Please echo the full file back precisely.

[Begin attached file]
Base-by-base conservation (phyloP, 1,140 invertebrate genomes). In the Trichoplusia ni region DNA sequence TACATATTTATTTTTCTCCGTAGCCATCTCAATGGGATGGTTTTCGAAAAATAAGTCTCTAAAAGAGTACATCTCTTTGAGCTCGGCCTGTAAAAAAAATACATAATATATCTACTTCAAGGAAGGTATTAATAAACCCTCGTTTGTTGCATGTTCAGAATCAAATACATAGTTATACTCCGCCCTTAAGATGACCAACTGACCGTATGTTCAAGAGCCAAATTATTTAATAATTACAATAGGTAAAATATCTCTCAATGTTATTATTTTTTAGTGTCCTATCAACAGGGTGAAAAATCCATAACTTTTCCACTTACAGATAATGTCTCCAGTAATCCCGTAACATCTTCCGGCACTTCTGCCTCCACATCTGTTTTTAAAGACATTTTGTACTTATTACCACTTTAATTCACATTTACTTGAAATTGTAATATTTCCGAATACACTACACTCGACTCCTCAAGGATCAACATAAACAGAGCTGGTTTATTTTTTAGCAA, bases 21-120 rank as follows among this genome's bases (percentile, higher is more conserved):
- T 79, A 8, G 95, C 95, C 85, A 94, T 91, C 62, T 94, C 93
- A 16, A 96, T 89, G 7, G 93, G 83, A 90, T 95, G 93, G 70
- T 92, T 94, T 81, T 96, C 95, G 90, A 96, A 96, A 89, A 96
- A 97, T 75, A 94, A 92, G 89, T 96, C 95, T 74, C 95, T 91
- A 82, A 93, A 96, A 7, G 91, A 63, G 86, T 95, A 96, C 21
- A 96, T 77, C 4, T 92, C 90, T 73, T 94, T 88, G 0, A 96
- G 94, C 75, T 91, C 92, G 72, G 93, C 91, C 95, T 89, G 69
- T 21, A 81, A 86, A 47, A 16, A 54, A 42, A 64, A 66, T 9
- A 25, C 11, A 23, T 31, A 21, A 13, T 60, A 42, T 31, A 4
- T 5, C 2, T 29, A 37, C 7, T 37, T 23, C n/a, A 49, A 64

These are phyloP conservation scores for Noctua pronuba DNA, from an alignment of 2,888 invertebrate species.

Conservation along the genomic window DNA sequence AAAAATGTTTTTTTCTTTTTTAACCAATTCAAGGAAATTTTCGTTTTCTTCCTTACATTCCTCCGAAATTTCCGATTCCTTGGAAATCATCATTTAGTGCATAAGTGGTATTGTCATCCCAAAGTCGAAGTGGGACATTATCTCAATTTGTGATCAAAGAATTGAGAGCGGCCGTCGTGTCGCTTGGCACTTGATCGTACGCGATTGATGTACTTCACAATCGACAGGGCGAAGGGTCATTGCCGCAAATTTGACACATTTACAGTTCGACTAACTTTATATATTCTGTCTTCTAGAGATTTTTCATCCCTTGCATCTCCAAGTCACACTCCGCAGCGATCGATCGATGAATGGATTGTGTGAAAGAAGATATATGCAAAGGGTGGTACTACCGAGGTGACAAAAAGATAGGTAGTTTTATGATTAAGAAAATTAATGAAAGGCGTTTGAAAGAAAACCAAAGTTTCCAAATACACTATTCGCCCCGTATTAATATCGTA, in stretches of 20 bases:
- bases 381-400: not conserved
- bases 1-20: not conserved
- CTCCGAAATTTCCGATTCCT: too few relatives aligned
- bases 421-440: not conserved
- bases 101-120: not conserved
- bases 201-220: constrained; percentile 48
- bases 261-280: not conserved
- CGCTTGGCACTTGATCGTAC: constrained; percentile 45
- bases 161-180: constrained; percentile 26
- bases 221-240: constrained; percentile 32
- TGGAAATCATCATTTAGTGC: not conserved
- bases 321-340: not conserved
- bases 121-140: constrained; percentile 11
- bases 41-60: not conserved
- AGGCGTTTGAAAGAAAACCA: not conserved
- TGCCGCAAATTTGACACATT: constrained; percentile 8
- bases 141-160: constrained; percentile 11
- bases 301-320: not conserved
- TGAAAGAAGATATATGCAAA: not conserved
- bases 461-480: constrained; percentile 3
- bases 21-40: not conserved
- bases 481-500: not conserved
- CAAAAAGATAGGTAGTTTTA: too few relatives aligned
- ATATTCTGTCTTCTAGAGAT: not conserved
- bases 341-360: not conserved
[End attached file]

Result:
Base-by-base conservation (phyloP, 1,140 invertebrate genomes). In the Trichoplusia ni region DNA sequence TACATATTTATTTTTCTCCGTAGCCATCTCAATGGGATGGTTTTCGAAAAATAAGTCTCTAAAAGAGTACATCTCTTTGAGCTCGGCCTGTAAAAAAAATACATAATATATCTACTTCAAGGAAGGTATTAATAAACCCTCGTTTGTTGCATGTTCAGAATCAAATACATAGTTATACTCCGCCCTTAAGATGACCAACTGACCGTATGTTCAAGAGCCAAATTATTTAATAATTACAATAGGTAAAATATCTCTCAATGTTATTATTTTTTAGTGTCCTATCAACAGGGTGAAAAATCCATAACTTTTCCACTTACAGATAATGTCTCCAGTAATCCCGTAACATCTTCCGGCACTTCTGCCTCCACATCTGTTTTTAAAGACATTTTGTACTTATTACCACTTTAATTCACATTTACTTGAAATTGTAATATTTCCGAATACACTACACTCGACTCCTCAAGGATCAACATAAACAGAGCTGGTTTATTTTTTAGCAA, bases 21-120 rank as follows among this genome's bases (percentile, higher is more conserved):
- T 79, A 8, G 95, C 95, C 85, A 94, T 91, C 62, T 94, C 93
- A 16, A 96, T 89, G 7, G 93, G 83, A 90, T 95, G 93, G 70
- T 92, T 94, T 81, T 96, C 95, G 90, A 96, A 96, A 89, A 96
- A 97, T 75, A 94, A 92, G 89, T 96, C 95, T 74, C 95, T 91
- A 82, A 93, A 96, A 7, G 91, A 63, G 86, T 95, A 96, C 21
- A 96, T 77, C 4, T 92, C 90, T 73, T 94, T 88, G 0, A 96
- G 94, C 75, T 91, C 92, G 72, G 93, C 91, C 95, T 89, G 69
- T 21, A 81, A 86, A 47, A 16, A 54, A 42, A 64, A 66, T 9
- A 25, C 11, A 23, T 31, A 21, A 13, T 60, A 42, T 31, A 4
- T 5, C 2, T 29, A 37, C 7, T 37, T 23, C n/a, A 49, A 64

These are phyloP conservation scores for Noctua pronuba DNA, from an alignment of 2,888 invertebrate species.

Conservation along the genomic window DNA sequence AAAAATGTTTTTTTCTTTTTTAACCAATTCAAGGAAATTTTCGTTTTCTTCCTTACATTCCTCCGAAATTTCCGATTCCTTGGAAATCATCATTTAGTGCATAAGTGGTATTGTCATCCCAAAGTCGAAGTGGGACATTATCTCAATTTGTGATCAAAGAATTGAGAGCGGCCGTCGTGTCGCTTGGCACTTGATCGTACGCGATTGATGTACTTCACAATCGACAGGGCGAAGGGTCATTGCCGCAAATTTGACACATTTACAGTTCGACTAACTTTATATATTCTGTCTTCTAGAGATTTTTCATCCCTTGCATCTCCAAGTCACACTCCGCAGCGATCGATCGATGAATGGATTGTGTGAAAGAAGATATATGCAAAGGGTGGTACTACCGAGGTGACAAAAAGATAGGTAGTTTTATGATTAAGAAAATTAATGAAAGGCGTTTGAAAGAAAACCAAAGTTTCCAAATACACTATTCGCCCCGTATTAATATCGTA, in stretches of 20 bases:
- bases 381-400: not conserved
- bases 1-20: not conserved
- CTCCGAAATTTCCGATTCCT: too few relatives aligned
- bases 421-440: not conserved
- bases 101-120: not conserved
- bases 201-220: constrained; percentile 48
- bases 261-280: not conserved
- CGCTTGGCACTTGATCGTAC: constrained; percentile 45
- bases 161-180: constrained; percentile 26
- bases 221-240: constrained; percentile 32
- TGGAAATCATCATTTAGTGC: not conserved
- bases 321-340: not conserved
- bases 121-140: constrained; percentile 11
- bases 41-60: not conserved
- AGGCGTTTGAAAGAAAACCA: not conserved
- TGCCGCAAATTTGACACATT: constrained; percentile 8
- bases 141-160: constrained; percentile 11
- bases 301-320: not conserved
- TGAAAGAAGATATATGCAAA: not conserved
- bases 461-480: constrained; percentile 3
- bases 21-40: not conserved
- bases 481-500: not conserved
- CAAAAAGATAGGTAGTTTTA: too few relatives aligned
- ATATTCTGTCTTCTAGAGAT: not conserved
- bases 341-360: not conserved